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Thursday, March 26, 2009

Expert Advice on How to Deal With Current Mind-Blowing Stress

Some days I think there should be another word for stress besides "stress." I mean, does one simple word really describe what millions of people are experiencing these days?

We've been complaining for years that we have too much stress at work. Studies have shown that we get headaches, stomach pains, back problems and may even make ourselves more susceptible to things like cancer because of the pressure we feel in our lives.

But nothing could have prepared us for what we feel now.

That's why when I had the opportunity to interview Dr. Judith Orloff, I jumped at the chance. As a psychiatrist, I figured she would have all the answers when it came to dealing with how to handle the stress we're feeling today.

And here's what I found out: She's got a lot of suggestions but ultimately, if we want some calm in our lives, we're going to have to put some effort into it. Sure, a doctor can prescribe therapy or even pills to help the anxiety, depression, fear and stress, but it's really up to an individual to find that stress-free zone we all wish a snap of the fingers could give us.

I caught Orloff while she was on a tour for her new book, "Emotional Freedom: Liberate Yourself from Negative Emotions and Transform Your Life."

“For a lot of people who have things in their past like an insecure childhood, all the old patterns are being triggered by this crisis,” Orloff says. “People are really worried about what might happen.”

According to the American Psychological Association (APA) annual Stress in America survey, almost half of American workers say they’re stressed about their ability to provide for their families' basic needs, and eight out of 10 say the economy is a major stressor.

Orloff says that even though she is being deluged by new patients seeking help because of the current economic conditions, she says there are a number of ways for people to help themselves, and someone should look at this crisis as a chance to be grateful for “what is working in your life.”

Orloff says that those who want strategies to handle the stress being felt today should:

· Focus on the moment. “What’s killing people is focusing on what may or may not happen. Do what you can in the moment. If you lose a job, pick up the classified ads and start looking. Give yourself lots of affirmation. But stop thinking of the ‘what if’ and focus on the ‘now.’”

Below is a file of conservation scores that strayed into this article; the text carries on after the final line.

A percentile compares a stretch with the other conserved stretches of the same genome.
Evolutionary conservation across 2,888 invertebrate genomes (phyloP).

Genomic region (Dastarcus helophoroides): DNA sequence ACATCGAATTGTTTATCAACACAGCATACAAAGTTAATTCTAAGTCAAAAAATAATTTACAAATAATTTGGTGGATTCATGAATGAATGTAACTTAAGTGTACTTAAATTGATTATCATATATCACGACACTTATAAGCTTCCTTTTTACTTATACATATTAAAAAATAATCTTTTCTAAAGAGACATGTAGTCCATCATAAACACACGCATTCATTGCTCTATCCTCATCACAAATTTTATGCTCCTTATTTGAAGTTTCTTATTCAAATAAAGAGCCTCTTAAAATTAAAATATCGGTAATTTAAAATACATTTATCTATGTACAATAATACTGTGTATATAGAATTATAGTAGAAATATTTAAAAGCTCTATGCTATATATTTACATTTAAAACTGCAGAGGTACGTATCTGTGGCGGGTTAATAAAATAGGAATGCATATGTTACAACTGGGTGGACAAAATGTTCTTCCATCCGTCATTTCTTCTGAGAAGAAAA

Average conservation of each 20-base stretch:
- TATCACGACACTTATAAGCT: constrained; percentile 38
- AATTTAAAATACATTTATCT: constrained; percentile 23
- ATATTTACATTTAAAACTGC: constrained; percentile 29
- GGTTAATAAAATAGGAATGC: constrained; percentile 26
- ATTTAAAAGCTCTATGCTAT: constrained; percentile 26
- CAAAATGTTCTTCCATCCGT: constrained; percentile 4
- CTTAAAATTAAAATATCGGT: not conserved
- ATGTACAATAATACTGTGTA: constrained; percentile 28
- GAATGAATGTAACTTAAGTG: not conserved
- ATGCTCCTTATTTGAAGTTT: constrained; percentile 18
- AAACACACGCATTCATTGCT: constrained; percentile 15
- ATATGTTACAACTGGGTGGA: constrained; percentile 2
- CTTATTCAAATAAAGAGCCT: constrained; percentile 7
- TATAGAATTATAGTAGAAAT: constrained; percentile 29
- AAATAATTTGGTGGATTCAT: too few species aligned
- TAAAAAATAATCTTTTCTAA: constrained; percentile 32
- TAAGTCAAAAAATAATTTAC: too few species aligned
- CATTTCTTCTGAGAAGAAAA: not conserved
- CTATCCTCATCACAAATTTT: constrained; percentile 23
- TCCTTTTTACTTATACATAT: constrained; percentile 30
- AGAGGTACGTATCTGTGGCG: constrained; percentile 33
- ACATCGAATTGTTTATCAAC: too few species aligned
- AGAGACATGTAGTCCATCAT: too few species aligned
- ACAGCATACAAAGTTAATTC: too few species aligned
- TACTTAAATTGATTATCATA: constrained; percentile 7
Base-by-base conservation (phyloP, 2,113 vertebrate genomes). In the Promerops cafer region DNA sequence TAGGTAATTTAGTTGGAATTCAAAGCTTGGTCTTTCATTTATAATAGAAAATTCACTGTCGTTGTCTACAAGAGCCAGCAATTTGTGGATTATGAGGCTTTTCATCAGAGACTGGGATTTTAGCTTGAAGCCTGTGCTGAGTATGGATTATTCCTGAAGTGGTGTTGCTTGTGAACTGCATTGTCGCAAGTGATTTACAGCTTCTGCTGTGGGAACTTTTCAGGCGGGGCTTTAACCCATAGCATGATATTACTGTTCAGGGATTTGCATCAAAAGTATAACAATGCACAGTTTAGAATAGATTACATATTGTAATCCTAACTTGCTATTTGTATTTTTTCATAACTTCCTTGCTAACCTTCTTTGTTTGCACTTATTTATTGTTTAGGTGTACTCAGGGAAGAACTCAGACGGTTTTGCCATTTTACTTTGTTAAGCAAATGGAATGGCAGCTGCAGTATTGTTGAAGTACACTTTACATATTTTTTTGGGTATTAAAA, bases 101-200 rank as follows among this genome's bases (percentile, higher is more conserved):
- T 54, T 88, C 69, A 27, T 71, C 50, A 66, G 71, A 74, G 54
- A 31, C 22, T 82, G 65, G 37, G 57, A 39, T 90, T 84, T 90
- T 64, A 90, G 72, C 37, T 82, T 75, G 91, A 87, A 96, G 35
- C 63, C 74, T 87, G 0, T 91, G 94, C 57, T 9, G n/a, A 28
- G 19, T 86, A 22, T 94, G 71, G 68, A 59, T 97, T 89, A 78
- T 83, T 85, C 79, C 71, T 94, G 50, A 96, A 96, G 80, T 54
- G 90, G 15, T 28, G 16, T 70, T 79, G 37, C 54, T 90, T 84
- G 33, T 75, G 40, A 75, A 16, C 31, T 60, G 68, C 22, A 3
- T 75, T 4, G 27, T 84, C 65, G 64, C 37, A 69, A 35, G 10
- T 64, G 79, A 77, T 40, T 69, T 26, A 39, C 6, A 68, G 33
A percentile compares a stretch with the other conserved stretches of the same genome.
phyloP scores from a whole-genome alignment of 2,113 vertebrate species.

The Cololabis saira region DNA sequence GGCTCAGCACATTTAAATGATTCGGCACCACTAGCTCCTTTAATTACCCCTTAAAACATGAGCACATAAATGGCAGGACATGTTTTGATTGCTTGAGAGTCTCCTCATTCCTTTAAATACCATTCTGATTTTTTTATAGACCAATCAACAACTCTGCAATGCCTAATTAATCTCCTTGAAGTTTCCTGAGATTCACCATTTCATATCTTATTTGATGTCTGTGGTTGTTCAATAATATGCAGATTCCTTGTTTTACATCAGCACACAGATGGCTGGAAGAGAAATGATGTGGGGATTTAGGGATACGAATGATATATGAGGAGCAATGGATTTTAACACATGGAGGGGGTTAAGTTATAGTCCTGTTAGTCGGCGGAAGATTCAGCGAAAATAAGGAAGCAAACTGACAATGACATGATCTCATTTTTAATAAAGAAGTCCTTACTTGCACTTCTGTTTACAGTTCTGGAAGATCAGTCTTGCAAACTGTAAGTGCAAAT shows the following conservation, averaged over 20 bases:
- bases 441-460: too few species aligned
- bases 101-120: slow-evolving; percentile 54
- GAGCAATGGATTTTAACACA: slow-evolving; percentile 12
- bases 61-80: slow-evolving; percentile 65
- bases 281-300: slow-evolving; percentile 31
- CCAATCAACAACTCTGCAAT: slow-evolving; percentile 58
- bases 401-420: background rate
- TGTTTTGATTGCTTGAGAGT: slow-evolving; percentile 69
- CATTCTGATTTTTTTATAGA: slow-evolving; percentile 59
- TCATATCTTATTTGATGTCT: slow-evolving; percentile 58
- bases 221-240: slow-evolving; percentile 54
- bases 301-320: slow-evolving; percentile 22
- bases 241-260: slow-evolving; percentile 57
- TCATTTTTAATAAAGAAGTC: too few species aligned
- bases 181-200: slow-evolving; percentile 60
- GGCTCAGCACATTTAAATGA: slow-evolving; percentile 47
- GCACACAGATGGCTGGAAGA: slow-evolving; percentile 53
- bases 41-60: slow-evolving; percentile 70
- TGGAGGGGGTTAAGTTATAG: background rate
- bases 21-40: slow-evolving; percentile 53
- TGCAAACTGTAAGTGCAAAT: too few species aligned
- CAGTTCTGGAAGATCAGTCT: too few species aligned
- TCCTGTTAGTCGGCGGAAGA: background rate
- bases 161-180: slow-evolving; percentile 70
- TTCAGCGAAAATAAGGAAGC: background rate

· Battle back the fear. It’s OK to admit you have insecurities or are afraid. Be specific about what scares you. By identifying your fears, then you can be better prepared to handle a situation that upsets you. Then, think about times you showed courage, even if it was simply getting out of bed when you felt bad. Let the courage infuse you, and not the fear. “It’s time for people to be heroes in their own lives,” Orloff says. “Believe in yourself and move forward.”
· Hang around positive people. Orloff says “emotional vampires” can suck the spirit out you with their negative and demoralizing talk. It’s better to engage people who are upbeat and who have positive things to say. Focus on how good you feel when you’re with good friends and a loving family and do things that relax you and make you feel better such as yoga, meditation, taking a walk or relaxing in a warm bath. Avoid things that add to your tension such as violent news stories, arguments or too much caffeine.
· Keep rejection in perspective. Job hunting can be stressful, especially if you’re rejected for a position. “Remember that you’re not being personally rejected. In these cases, it’s more important than ever that you have people around you who are your cheerleaders, who support you.”
· Attract hope. Even if you haven’t lost your job, chances are you know someone who has. When you start feeling depressed, connect with words, songs or art that have hopeful messages. Call a friend who has a hopeful outlook on life. Orloff says that hope is contagious – exposing yourself to hopeful situations will help lift your mood.

Finally, as dismal as the situation is for many people, Orloff says that she believes that our current crisis is really an “opportunity.”

“People are going to learn that no matter what is happening, they’re going to be OK,” she says. “I think many people will come out of this situation more empowered because of how they dealt with their problems.”

What are some ways you handle the added stress of the current economic crisis?

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Thursday, February 5, 2009